How to Stalk a Grizzly

by Jay Hood on May 10, 2013

in ME AND..., PICTURES, SHALL WE?, TRAVEL, VIDEO

Jay Hood takes us along to Alaska as he gets perilously close to some of Earth’s most dangerous creatures. TS

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Step One: Board small aircraft in Alaska.

 


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Step Two: Activate adrenal glands by flying over active volcano in poor conditions.

 


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Step Three: Locate isolated piece of land as far away from human activity as possible.

 


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Step Four: Test functionality of hip waders by jumping off pontoon of plane into frigid water.

 


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Step Five: Hike a not insignificant distance across rocks, over sand and through tall wet grass.

 


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Step Six: Stand around with binoculars looking for bears while hip waders slowly fill with water.

 


Step Seven: Locate bears. Contemplate difference between playing and fighting.

 


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Step Eight: Come to realization neither is optimal and instead find bear out for a leisurely stroll.

 


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Step Nine: Let the bear get used to your presence by trailing along at an increasingly closer distance while wondering if the bear is as miserable in the rain as we are.

 


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Step Ten: Wait for bear to turn its back and eat. Use whatever stealth possible while wearing nylon rain gear to move in closer.

 


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Step Eleven: Spend an appropriate amount of time pondering nutritional values of grass versus human.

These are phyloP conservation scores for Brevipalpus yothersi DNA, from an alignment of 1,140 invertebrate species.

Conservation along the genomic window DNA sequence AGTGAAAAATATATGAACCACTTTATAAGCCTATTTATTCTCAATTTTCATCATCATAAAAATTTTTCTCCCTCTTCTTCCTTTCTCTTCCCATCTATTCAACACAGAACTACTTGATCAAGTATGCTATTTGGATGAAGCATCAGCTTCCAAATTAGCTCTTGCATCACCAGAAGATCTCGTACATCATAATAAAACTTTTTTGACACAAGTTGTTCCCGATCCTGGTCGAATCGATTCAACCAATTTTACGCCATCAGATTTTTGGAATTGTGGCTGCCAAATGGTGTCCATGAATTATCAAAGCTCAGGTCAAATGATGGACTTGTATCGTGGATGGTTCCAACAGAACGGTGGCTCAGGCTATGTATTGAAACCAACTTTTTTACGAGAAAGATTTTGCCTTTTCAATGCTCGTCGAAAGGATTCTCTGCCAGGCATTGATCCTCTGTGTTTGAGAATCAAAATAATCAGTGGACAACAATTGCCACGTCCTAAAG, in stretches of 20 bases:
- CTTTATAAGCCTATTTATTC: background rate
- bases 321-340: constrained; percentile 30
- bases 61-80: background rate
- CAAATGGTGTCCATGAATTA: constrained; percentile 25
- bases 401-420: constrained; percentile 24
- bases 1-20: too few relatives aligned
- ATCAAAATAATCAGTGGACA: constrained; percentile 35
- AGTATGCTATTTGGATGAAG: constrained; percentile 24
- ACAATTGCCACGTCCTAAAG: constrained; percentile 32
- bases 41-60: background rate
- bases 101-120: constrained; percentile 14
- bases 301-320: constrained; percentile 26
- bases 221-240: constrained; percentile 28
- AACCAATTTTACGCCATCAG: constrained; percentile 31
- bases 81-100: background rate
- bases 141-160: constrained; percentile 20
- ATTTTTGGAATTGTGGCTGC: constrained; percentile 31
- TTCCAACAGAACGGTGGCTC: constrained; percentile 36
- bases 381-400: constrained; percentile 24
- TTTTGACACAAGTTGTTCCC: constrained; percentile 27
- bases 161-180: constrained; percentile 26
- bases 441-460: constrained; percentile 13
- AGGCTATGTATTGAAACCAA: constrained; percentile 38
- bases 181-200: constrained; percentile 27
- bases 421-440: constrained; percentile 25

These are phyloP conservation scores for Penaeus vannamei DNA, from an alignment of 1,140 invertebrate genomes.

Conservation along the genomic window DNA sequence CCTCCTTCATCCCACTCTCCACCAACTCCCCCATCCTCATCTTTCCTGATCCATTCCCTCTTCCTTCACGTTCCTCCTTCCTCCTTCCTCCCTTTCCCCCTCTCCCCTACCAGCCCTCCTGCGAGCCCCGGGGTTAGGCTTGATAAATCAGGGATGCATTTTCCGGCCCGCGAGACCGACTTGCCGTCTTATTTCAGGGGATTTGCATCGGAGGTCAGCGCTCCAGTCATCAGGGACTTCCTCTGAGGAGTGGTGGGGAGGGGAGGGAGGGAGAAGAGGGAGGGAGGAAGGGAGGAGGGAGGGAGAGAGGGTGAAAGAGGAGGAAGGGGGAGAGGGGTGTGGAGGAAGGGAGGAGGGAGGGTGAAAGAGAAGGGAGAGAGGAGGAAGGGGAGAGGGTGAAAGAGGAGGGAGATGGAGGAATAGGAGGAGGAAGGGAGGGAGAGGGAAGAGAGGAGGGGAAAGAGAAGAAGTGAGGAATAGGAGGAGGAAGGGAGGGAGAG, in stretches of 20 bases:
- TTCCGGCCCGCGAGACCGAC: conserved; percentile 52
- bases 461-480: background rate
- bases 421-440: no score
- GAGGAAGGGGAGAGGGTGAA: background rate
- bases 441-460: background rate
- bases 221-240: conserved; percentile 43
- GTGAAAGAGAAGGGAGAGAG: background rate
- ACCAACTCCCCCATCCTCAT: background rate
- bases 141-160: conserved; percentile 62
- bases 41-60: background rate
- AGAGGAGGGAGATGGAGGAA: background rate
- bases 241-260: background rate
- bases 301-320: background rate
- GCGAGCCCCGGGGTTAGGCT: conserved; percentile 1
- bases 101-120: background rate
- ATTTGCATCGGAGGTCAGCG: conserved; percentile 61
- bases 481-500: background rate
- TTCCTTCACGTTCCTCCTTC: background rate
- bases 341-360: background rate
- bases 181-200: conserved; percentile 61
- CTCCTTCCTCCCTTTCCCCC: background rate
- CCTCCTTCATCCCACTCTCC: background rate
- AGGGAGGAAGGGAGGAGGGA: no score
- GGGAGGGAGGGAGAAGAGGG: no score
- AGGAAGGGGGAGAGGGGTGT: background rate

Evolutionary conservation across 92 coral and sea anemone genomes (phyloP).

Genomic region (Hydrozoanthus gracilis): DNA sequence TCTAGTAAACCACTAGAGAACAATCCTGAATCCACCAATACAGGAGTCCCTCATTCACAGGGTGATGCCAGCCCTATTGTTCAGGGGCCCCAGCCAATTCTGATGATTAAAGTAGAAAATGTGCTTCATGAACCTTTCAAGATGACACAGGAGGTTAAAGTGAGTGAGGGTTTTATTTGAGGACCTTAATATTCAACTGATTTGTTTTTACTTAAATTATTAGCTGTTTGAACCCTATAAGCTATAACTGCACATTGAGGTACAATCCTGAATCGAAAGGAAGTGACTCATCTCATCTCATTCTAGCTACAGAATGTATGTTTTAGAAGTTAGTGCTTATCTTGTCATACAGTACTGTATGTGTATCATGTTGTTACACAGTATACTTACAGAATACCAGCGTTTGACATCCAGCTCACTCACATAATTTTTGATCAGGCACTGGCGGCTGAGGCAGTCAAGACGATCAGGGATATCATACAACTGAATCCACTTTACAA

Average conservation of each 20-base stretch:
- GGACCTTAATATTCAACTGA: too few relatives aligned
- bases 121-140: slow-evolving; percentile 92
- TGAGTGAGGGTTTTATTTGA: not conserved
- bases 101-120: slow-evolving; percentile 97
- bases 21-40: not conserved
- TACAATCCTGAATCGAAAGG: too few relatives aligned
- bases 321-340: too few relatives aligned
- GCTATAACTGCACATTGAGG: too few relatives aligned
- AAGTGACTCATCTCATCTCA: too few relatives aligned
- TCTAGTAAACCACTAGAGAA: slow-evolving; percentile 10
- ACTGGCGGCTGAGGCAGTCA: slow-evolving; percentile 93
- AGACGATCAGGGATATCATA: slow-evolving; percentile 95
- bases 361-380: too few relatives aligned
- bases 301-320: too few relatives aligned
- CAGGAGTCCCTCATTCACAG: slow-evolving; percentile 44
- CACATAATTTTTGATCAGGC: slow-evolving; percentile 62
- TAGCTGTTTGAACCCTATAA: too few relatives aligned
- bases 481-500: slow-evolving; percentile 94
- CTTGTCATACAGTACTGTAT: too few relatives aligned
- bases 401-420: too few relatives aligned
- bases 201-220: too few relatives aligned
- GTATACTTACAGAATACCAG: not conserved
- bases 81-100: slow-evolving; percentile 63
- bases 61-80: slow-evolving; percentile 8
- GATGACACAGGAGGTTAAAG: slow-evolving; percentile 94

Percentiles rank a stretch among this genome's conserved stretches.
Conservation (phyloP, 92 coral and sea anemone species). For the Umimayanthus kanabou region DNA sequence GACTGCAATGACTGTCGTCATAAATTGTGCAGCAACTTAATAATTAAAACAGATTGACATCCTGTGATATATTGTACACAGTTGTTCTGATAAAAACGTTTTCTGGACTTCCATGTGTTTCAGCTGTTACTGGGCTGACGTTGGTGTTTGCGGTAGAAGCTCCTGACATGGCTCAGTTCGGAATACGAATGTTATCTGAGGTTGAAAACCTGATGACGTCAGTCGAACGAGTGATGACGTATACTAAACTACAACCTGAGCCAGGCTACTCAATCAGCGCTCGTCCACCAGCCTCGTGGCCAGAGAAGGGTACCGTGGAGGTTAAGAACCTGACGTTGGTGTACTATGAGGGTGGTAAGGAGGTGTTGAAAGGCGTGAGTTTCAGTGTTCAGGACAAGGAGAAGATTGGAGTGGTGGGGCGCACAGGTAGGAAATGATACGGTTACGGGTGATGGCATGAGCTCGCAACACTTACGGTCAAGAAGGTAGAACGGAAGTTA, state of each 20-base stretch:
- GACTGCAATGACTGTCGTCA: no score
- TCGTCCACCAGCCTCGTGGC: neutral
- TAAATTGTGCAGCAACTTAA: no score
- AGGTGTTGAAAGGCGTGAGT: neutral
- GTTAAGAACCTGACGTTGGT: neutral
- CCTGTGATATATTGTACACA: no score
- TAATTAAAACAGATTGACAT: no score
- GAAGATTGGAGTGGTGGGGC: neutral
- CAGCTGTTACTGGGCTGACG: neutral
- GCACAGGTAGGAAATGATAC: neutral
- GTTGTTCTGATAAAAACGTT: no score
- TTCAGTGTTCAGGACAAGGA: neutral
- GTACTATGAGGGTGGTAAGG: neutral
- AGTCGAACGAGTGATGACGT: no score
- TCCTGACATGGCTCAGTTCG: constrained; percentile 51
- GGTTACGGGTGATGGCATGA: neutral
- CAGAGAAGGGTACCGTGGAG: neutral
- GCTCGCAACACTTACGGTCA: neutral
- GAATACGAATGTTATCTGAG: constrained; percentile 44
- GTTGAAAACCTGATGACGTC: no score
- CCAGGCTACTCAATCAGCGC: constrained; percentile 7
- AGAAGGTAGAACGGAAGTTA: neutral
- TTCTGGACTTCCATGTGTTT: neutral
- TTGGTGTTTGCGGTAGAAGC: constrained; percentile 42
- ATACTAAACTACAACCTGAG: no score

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Step Twelve: Conclude grass isn’t that filling. Decide to move on.

 


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Step Thirteen: Pause to determine if bird watching might not be a more sensible activity.

 


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Step Fourteen: Spot bear on beach eating clams. Evaluate distance and effort to approach versus temperament of bear.

 


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Step Fifteen: Make obligatory joke about only needing to be faster than slowest person. Make mental calculations anyway.

 


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Step Sixteen: Recalculate based on starting from a prone position lying on stomach.

 


Step Seventeen: Watch clam juice squirt bear on nose. Pray that does not anger bear.

 


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Step Eighteen: Avoid direct eye contact. Oooops.

 


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Step Nineteen: Stand up and slowly retreat.

 


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Step Twenty: Walk slowly, very slowly, away.

 


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Step Twenty One: Thank pilot and guide from Emerald Air Service for not making us lunch.

Jay Hood (Section Chief Shea Garage/Contributing Editor)

Jay Hood has lived in Baltimore, Maryland for the past 25 years.  He likes to travel and is an avid photographer.  His photography has been featured in several obscure and unassuming locations, such as John Ball Zoological Gardens.  He does not eat vegetables and is learning to enjoy seafood.  He strives to keep his DVR no more than 40% full.  Comfort is paramount and he is not above a little slacking.

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